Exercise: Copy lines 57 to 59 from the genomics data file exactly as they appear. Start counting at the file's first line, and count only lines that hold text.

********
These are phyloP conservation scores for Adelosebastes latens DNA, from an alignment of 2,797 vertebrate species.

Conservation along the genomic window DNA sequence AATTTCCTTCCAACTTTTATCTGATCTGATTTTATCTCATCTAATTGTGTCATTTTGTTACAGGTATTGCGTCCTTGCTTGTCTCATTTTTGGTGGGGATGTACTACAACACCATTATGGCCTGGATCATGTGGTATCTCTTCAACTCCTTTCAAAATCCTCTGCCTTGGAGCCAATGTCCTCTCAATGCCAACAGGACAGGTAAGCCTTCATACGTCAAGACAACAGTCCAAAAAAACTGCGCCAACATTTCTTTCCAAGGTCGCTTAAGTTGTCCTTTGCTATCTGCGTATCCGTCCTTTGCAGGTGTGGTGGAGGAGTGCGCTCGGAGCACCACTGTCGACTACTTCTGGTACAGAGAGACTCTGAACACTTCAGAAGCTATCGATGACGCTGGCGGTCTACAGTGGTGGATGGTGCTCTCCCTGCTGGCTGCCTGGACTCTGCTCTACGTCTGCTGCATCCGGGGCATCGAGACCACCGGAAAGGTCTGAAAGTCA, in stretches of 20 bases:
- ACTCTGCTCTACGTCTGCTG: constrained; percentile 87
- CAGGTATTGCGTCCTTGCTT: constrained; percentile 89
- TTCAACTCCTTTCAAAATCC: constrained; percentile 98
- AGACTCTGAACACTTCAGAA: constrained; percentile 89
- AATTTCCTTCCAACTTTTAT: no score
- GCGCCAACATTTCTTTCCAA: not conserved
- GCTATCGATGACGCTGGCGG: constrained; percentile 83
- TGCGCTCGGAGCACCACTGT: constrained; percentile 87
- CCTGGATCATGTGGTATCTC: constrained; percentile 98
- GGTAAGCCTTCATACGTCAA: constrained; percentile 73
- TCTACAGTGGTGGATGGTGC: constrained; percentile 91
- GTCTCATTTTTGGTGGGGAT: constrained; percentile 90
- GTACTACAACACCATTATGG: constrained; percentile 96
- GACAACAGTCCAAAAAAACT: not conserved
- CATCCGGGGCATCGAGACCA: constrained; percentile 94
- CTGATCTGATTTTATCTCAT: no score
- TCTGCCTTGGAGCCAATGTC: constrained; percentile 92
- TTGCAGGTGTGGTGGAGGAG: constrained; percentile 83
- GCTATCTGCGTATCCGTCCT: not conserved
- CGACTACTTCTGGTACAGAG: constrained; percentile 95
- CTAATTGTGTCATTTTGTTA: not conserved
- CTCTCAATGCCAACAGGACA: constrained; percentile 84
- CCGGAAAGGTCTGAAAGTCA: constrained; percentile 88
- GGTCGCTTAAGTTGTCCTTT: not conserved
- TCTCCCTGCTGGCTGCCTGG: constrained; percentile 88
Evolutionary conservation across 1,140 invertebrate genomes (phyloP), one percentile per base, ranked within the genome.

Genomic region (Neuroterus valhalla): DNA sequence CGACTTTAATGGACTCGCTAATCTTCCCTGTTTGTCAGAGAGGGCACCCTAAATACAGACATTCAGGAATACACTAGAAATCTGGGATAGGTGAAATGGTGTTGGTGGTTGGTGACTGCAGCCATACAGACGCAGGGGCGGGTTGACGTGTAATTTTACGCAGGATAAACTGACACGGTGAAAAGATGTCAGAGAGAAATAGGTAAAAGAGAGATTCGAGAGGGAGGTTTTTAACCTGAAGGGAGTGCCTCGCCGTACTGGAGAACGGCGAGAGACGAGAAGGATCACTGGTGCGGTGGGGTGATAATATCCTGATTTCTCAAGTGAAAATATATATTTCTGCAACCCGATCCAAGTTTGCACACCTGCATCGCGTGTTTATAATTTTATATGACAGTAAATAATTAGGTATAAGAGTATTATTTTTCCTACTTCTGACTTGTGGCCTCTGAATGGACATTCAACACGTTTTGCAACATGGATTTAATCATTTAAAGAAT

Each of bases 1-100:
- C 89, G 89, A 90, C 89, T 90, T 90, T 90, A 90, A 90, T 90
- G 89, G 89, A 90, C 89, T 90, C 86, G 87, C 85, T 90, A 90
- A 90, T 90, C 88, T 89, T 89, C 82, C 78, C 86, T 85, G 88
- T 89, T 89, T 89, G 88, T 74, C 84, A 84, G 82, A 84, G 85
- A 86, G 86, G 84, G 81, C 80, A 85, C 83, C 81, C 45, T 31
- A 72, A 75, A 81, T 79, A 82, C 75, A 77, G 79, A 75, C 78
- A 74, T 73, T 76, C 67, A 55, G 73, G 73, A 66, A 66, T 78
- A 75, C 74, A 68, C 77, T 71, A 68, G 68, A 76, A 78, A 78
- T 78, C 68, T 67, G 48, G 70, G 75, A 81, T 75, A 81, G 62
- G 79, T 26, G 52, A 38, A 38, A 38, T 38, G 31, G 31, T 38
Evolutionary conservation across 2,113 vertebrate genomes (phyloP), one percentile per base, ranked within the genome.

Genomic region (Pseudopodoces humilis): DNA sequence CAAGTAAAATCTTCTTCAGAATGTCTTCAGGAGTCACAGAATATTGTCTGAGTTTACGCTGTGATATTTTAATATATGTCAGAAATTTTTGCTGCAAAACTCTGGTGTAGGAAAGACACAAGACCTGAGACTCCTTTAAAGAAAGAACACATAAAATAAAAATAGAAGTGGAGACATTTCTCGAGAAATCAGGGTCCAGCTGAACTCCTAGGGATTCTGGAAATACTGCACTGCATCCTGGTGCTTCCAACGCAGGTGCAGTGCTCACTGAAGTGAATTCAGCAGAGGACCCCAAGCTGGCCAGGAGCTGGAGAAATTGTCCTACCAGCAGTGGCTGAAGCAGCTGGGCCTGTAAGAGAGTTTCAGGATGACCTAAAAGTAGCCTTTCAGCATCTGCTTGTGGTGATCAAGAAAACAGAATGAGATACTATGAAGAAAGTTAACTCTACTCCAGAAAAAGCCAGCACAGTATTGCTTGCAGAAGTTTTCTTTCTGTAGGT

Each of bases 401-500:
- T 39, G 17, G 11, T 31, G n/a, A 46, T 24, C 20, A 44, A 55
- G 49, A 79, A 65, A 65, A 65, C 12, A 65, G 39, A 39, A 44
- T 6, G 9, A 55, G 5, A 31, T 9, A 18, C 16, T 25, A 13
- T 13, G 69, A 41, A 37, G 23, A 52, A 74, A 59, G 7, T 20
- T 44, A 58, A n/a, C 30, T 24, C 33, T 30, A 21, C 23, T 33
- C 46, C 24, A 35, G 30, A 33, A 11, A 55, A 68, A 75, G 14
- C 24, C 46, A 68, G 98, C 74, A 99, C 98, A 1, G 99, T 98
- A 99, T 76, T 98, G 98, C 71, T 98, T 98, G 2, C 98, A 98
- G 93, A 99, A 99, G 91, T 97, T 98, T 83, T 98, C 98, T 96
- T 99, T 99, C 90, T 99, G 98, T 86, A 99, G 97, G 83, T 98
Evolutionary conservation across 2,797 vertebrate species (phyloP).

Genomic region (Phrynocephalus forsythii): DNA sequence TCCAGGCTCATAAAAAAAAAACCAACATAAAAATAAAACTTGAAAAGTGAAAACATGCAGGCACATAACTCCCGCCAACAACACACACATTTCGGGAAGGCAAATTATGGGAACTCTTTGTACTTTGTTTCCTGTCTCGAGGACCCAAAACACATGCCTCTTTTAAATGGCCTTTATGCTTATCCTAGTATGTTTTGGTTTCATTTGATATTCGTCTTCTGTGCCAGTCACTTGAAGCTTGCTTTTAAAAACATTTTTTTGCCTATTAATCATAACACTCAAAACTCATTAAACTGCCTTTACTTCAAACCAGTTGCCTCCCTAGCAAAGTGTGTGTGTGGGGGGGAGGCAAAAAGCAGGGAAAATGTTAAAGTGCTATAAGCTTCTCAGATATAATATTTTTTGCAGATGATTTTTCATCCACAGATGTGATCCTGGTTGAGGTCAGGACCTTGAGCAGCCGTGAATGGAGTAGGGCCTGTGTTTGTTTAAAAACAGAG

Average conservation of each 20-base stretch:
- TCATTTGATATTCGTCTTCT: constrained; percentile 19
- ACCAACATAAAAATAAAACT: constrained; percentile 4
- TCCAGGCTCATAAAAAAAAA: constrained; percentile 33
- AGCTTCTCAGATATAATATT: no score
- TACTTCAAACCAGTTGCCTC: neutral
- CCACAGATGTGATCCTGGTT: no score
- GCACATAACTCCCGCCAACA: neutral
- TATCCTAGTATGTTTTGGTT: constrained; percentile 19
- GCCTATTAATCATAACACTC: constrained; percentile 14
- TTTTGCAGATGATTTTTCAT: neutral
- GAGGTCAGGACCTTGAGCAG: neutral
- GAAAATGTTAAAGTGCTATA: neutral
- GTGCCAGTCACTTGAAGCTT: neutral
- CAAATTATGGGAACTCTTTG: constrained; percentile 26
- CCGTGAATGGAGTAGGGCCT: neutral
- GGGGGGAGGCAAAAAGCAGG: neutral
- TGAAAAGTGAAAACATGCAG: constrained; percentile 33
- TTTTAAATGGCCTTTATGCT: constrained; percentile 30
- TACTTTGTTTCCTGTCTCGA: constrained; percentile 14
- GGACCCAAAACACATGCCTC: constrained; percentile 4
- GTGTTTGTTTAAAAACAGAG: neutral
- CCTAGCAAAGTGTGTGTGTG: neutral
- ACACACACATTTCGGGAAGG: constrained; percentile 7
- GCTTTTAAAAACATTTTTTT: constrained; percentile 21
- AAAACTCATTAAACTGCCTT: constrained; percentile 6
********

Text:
- TCATTTGATATTCGTCTTCT: constrained; percentile 19
- ACCAACATAAAAATAAAACT: constrained; percentile 4
- TCCAGGCTCATAAAAAAAAA: constrained; percentile 33